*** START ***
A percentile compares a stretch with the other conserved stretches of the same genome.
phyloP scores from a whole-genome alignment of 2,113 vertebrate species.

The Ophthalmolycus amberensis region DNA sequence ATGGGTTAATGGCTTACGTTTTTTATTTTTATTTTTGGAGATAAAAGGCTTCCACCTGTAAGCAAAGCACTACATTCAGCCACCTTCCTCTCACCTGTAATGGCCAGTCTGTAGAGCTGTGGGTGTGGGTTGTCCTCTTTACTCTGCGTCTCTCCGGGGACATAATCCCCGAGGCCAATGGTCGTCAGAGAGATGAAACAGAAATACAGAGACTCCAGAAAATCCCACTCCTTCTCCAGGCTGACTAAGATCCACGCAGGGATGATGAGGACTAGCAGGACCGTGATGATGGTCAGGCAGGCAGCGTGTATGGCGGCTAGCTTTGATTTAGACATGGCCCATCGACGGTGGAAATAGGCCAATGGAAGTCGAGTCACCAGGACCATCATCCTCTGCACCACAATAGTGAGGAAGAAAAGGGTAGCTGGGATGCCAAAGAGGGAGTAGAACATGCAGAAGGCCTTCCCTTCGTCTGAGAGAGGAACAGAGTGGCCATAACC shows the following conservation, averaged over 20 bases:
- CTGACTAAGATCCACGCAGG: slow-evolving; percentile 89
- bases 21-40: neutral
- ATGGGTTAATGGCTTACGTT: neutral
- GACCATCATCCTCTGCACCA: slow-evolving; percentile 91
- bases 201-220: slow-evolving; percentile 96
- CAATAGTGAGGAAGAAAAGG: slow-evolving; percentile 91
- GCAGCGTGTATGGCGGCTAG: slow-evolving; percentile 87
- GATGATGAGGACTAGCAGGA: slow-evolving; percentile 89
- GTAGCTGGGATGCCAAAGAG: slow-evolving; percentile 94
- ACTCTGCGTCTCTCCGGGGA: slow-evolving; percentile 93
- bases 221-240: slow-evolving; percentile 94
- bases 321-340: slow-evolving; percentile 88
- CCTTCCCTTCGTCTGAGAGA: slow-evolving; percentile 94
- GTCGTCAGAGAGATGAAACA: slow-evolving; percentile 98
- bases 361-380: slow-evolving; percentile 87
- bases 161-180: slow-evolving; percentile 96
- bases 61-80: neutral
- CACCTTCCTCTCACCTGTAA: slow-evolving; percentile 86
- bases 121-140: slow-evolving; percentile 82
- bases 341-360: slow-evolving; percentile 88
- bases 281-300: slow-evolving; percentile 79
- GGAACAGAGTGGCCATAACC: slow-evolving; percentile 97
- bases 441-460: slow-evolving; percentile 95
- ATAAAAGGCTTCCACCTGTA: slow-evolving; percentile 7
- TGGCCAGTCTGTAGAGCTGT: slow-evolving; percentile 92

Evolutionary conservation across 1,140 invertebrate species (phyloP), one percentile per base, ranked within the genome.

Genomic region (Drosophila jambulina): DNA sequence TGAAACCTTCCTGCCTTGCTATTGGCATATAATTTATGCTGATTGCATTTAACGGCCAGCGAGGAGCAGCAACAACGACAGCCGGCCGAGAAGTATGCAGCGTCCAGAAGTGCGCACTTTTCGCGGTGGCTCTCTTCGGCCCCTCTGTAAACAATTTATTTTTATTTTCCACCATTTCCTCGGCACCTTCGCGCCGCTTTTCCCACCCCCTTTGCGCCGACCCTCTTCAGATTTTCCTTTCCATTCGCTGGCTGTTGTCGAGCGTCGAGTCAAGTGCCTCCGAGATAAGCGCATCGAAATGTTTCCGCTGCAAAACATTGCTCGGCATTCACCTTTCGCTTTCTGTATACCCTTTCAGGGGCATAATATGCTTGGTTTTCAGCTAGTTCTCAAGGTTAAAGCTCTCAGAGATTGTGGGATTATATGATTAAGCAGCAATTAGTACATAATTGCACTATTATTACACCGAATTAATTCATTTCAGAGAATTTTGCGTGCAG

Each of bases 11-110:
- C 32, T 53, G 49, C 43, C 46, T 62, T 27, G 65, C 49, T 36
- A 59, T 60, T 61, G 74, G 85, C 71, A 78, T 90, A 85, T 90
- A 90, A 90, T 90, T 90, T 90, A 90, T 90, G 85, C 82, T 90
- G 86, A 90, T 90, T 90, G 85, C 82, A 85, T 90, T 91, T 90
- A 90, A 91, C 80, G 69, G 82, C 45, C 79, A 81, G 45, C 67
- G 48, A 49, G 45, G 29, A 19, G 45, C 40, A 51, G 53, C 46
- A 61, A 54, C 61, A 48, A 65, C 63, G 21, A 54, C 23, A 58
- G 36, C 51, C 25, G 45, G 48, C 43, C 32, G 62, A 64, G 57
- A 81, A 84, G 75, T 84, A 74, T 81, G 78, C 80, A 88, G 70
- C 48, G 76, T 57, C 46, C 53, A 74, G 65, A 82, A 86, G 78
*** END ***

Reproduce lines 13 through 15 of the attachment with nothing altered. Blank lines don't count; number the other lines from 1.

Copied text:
- ACTCTGCGTCTCTCCGGGGA: slow-evolving; percentile 93
- bases 221-240: slow-evolving; percentile 94
- bases 321-340: slow-evolving; percentile 88